Just before I ask the Secretary of State for the Home Department to open the continuation of the debate on behalf of the Government, I feel that it is important that Members are aware of the correct protocol for today and for each of the remaining subsequent days in this overarching debate on the Government’s proposed deal.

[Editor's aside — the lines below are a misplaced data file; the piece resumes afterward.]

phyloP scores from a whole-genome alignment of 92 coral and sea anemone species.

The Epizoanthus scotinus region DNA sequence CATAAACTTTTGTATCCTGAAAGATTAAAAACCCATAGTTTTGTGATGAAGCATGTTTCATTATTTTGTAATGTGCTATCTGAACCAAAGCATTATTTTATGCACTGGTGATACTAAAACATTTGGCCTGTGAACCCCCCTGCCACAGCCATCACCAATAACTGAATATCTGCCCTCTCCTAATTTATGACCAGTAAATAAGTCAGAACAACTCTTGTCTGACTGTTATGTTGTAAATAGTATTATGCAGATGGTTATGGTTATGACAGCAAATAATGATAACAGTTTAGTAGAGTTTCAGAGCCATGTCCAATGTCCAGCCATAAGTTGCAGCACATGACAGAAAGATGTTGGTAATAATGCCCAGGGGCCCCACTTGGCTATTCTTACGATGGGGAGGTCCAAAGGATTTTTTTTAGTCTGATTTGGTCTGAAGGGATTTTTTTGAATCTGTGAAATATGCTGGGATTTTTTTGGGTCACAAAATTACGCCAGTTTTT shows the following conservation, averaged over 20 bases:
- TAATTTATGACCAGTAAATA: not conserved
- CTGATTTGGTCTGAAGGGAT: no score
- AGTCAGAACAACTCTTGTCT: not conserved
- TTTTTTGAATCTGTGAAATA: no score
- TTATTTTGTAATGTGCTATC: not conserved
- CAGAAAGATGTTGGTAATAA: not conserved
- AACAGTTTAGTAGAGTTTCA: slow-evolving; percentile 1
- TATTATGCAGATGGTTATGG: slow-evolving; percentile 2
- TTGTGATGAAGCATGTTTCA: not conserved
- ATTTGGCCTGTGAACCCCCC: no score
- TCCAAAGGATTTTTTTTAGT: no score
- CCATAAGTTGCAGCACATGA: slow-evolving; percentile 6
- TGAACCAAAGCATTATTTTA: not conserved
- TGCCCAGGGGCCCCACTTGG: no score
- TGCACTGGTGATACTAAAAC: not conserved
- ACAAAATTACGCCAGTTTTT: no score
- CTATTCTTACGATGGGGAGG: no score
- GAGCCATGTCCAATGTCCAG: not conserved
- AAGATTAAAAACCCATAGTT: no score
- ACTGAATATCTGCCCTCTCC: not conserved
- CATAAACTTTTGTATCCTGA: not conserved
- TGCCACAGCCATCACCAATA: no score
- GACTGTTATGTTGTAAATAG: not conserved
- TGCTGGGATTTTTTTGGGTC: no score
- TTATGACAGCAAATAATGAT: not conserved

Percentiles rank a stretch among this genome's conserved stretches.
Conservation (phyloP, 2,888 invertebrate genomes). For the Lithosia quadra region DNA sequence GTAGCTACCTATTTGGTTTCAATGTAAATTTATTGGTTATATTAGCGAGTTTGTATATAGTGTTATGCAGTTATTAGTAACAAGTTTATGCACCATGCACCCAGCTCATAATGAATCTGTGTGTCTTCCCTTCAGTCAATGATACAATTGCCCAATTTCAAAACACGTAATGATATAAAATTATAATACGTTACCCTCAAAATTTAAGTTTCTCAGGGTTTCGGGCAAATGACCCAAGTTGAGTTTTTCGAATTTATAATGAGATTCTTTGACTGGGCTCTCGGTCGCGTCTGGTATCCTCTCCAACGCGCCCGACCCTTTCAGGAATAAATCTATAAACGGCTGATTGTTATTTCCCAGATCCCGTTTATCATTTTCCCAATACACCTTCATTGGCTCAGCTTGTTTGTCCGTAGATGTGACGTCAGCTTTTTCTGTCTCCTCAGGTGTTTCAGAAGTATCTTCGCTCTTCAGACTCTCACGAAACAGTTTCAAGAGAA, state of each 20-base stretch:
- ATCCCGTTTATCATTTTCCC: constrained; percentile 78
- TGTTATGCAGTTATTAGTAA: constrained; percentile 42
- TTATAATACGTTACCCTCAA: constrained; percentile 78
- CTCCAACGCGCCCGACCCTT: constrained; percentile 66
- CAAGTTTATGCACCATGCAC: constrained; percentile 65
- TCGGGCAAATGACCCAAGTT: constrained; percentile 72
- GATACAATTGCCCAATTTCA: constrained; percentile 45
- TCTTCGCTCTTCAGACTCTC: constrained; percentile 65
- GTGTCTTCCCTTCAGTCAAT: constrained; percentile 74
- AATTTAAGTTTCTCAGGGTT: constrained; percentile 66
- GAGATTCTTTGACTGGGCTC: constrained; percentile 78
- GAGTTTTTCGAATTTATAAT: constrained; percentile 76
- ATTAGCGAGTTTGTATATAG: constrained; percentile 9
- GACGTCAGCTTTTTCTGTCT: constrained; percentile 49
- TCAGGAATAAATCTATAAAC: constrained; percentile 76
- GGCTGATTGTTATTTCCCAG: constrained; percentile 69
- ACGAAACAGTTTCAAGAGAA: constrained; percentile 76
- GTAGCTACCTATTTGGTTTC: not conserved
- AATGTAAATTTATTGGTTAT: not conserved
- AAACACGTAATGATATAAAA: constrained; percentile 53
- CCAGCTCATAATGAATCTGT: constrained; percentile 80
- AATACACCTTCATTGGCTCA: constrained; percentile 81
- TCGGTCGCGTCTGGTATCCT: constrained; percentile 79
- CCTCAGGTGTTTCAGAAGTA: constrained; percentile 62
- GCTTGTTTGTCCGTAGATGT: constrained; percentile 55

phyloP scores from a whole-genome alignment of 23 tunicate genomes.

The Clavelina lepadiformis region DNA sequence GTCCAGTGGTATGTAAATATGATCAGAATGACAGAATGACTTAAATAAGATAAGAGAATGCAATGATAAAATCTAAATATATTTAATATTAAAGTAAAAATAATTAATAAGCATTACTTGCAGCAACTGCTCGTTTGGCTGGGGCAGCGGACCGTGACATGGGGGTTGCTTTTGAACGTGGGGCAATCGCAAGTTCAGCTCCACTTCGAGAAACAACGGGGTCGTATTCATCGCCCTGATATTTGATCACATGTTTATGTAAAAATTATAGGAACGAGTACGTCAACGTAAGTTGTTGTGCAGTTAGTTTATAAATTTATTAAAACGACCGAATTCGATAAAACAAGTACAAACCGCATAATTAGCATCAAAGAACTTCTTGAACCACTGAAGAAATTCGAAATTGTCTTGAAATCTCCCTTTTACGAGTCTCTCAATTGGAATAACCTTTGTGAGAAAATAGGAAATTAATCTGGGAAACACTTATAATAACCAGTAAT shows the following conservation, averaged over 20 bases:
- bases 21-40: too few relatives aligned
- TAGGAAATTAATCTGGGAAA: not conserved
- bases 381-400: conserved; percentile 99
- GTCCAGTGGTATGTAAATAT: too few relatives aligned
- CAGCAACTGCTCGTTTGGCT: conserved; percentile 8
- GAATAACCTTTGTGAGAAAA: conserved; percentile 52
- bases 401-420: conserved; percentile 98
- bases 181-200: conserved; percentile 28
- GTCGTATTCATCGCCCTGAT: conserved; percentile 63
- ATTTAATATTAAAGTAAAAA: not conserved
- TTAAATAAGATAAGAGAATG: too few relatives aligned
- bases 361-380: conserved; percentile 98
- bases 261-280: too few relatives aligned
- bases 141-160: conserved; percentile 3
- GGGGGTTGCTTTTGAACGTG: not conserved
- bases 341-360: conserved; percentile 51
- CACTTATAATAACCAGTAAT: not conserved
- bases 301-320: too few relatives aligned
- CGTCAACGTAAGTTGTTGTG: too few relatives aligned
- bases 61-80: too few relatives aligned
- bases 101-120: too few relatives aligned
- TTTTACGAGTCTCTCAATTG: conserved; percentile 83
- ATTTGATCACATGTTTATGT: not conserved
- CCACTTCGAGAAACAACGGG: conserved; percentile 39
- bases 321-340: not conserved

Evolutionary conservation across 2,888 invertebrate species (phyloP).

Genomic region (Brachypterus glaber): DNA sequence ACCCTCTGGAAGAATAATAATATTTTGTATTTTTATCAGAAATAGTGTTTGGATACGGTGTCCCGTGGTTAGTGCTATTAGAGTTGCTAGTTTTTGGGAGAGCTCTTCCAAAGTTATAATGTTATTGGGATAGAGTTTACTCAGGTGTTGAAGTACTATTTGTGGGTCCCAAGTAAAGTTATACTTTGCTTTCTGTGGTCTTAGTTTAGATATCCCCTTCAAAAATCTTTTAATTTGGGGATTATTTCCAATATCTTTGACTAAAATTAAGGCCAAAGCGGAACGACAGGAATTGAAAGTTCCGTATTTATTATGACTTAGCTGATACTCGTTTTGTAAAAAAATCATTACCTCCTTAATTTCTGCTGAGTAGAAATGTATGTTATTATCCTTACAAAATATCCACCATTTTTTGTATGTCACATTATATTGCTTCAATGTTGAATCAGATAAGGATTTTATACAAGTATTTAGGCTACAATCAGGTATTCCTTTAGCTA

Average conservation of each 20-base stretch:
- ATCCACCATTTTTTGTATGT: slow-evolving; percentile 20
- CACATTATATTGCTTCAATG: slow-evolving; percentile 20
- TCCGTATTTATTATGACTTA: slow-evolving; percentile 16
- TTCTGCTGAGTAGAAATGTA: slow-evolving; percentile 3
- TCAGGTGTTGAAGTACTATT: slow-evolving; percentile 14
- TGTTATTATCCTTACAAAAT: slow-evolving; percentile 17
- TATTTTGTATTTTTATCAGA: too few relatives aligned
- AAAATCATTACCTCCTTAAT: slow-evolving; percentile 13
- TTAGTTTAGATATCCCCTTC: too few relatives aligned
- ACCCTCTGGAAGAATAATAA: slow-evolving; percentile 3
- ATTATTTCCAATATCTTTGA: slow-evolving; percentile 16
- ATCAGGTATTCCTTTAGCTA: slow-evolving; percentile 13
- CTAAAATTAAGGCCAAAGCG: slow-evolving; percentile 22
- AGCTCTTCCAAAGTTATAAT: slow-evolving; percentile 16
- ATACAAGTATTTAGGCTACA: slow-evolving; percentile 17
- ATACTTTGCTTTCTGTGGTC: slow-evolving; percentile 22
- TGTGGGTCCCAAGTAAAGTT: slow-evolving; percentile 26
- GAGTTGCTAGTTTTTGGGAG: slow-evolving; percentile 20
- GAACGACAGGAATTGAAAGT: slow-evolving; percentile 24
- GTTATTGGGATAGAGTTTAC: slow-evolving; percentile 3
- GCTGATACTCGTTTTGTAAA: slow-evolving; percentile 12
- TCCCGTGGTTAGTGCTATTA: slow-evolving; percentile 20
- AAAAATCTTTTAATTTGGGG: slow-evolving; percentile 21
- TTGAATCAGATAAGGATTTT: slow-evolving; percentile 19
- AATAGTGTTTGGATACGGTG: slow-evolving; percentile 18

It is true that it is a debate essentially revolving around one subject. However, I should remind colleagues that there are wind-up speeches each day from the Opposition and Treasury Benches, and the implication of that should be blindingly obvious to colleagues: if you speak in the debate it is incumbent on you to turn up at whatever hour the debate is concluded to hear the wind-up speeches. Yesterday, I am sorry to say, there were a number of examples of Members who spoke, in some cases at considerable length, in the debate, but who, on account no doubt of being very busy with many commitments and very full diaries, felt that they had to be elsewhere for the wind-up speeches. I know and I think that it may well be widely accepted that the Prime Minister and the Leader of the Opposition did not come for the wind-up of the debate, and, personally, I take no exception to that at all—it would have been marvellous to welcome them, but I quite understand why they could not be here—but in every other case, if you speak in the debate, please then do me the courtesy, or do the House the courtesy, of turning up for the wind-ups. With that little homily duly completed, I invite the Secretary of State for the Home Department to continue the debate.